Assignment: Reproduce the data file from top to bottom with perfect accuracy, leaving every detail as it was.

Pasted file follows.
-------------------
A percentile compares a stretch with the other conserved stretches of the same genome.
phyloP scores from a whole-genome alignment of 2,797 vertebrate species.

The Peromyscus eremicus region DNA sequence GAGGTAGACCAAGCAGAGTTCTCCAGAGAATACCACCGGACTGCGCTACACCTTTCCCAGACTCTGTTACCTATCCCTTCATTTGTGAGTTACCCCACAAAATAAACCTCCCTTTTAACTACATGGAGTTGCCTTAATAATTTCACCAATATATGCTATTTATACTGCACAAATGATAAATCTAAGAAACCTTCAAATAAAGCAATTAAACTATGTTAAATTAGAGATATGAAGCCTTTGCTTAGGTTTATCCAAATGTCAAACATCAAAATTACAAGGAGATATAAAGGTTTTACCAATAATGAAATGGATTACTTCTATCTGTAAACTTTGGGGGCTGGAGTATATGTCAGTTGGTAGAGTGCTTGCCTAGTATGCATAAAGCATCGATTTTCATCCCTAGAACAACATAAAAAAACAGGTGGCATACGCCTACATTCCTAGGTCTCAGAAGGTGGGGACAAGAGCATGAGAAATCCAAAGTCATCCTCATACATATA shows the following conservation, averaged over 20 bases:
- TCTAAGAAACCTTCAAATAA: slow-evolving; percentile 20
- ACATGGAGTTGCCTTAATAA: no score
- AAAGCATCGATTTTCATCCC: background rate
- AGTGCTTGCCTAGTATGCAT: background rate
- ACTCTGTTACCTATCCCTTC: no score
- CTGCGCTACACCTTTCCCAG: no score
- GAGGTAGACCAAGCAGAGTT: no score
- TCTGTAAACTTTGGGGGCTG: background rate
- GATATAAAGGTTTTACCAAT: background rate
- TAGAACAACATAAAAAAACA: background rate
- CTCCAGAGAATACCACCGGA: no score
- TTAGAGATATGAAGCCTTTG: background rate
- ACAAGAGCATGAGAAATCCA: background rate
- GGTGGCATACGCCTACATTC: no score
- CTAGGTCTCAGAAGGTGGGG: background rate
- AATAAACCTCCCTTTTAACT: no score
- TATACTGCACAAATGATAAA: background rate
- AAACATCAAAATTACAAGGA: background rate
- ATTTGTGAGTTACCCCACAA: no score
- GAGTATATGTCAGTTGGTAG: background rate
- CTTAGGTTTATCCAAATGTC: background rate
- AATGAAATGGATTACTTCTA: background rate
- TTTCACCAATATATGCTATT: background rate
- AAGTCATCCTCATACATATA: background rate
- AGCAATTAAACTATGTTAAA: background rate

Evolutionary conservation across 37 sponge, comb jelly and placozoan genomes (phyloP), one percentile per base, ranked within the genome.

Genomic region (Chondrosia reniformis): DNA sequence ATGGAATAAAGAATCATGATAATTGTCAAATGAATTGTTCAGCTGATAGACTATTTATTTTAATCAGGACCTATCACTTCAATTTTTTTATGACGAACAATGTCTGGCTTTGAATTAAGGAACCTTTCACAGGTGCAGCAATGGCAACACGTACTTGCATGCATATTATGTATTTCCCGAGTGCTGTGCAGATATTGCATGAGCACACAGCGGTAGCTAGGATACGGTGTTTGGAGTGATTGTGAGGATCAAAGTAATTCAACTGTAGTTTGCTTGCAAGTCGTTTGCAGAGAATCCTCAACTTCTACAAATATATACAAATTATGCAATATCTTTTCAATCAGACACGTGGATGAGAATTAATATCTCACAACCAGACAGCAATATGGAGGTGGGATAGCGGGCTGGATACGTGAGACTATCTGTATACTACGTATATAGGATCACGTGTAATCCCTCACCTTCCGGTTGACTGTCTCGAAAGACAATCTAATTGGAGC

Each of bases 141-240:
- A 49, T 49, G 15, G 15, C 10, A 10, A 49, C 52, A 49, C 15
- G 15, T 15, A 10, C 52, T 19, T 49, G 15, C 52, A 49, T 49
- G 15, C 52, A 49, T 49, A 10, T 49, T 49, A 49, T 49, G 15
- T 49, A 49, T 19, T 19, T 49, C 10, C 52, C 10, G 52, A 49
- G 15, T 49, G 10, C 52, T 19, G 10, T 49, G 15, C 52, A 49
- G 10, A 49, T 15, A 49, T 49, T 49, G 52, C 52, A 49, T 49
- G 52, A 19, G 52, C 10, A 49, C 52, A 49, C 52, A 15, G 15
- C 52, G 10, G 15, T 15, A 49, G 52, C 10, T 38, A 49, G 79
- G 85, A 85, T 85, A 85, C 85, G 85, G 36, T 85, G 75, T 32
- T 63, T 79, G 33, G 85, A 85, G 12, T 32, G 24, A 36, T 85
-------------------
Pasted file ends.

A percentile compares a stretch with the other conserved stretches of the same genome.
phyloP scores from a whole-genome alignment of 2,797 vertebrate species.

The Peromyscus eremicus region DNA sequence GAGGTAGACCAAGCAGAGTTCTCCAGAGAATACCACCGGACTGCGCTACACCTTTCCCAGACTCTGTTACCTATCCCTTCATTTGTGAGTTACCCCACAAAATAAACCTCCCTTTTAACTACATGGAGTTGCCTTAATAATTTCACCAATATATGCTATTTATACTGCACAAATGATAAATCTAAGAAACCTTCAAATAAAGCAATTAAACTATGTTAAATTAGAGATATGAAGCCTTTGCTTAGGTTTATCCAAATGTCAAACATCAAAATTACAAGGAGATATAAAGGTTTTACCAATAATGAAATGGATTACTTCTATCTGTAAACTTTGGGGGCTGGAGTATATGTCAGTTGGTAGAGTGCTTGCCTAGTATGCATAAAGCATCGATTTTCATCCCTAGAACAACATAAAAAAACAGGTGGCATACGCCTACATTCCTAGGTCTCAGAAGGTGGGGACAAGAGCATGAGAAATCCAAAGTCATCCTCATACATATA shows the following conservation, averaged over 20 bases:
- TCTAAGAAACCTTCAAATAA: slow-evolving; percentile 20
- ACATGGAGTTGCCTTAATAA: no score
- AAAGCATCGATTTTCATCCC: background rate
- AGTGCTTGCCTAGTATGCAT: background rate
- ACTCTGTTACCTATCCCTTC: no score
- CTGCGCTACACCTTTCCCAG: no score
- GAGGTAGACCAAGCAGAGTT: no score
- TCTGTAAACTTTGGGGGCTG: background rate
- GATATAAAGGTTTTACCAAT: background rate
- TAGAACAACATAAAAAAACA: background rate
- CTCCAGAGAATACCACCGGA: no score
- TTAGAGATATGAAGCCTTTG: background rate
- ACAAGAGCATGAGAAATCCA: background rate
- GGTGGCATACGCCTACATTC: no score
- CTAGGTCTCAGAAGGTGGGG: background rate
- AATAAACCTCCCTTTTAACT: no score
- TATACTGCACAAATGATAAA: background rate
- AAACATCAAAATTACAAGGA: background rate
- ATTTGTGAGTTACCCCACAA: no score
- GAGTATATGTCAGTTGGTAG: background rate
- CTTAGGTTTATCCAAATGTC: background rate
- AATGAAATGGATTACTTCTA: background rate
- TTTCACCAATATATGCTATT: background rate
- AAGTCATCCTCATACATATA: background rate
- AGCAATTAAACTATGTTAAA: background rate

Evolutionary conservation across 37 sponge, comb jelly and placozoan genomes (phyloP), one percentile per base, ranked within the genome.

Genomic region (Chondrosia reniformis): DNA sequence ATGGAATAAAGAATCATGATAATTGTCAAATGAATTGTTCAGCTGATAGACTATTTATTTTAATCAGGACCTATCACTTCAATTTTTTTATGACGAACAATGTCTGGCTTTGAATTAAGGAACCTTTCACAGGTGCAGCAATGGCAACACGTACTTGCATGCATATTATGTATTTCCCGAGTGCTGTGCAGATATTGCATGAGCACACAGCGGTAGCTAGGATACGGTGTTTGGAGTGATTGTGAGGATCAAAGTAATTCAACTGTAGTTTGCTTGCAAGTCGTTTGCAGAGAATCCTCAACTTCTACAAATATATACAAATTATGCAATATCTTTTCAATCAGACACGTGGATGAGAATTAATATCTCACAACCAGACAGCAATATGGAGGTGGGATAGCGGGCTGGATACGTGAGACTATCTGTATACTACGTATATAGGATCACGTGTAATCCCTCACCTTCCGGTTGACTGTCTCGAAAGACAATCTAATTGGAGC

Each of bases 141-240:
- A 49, T 49, G 15, G 15, C 10, A 10, A 49, C 52, A 49, C 15
- G 15, T 15, A 10, C 52, T 19, T 49, G 15, C 52, A 49, T 49
- G 15, C 52, A 49, T 49, A 10, T 49, T 49, A 49, T 49, G 15
- T 49, A 49, T 19, T 19, T 49, C 10, C 52, C 10, G 52, A 49
- G 15, T 49, G 10, C 52, T 19, G 10, T 49, G 15, C 52, A 49
- G 10, A 49, T 15, A 49, T 49, T 49, G 52, C 52, A 49, T 49
- G 52, A 19, G 52, C 10, A 49, C 52, A 49, C 52, A 15, G 15
- C 52, G 10, G 15, T 15, A 49, G 52, C 10, T 38, A 49, G 79
- G 85, A 85, T 85, A 85, C 85, G 85, G 36, T 85, G 75, T 32
- T 63, T 79, G 33, G 85, A 85, G 12, T 32, G 24, A 36, T 85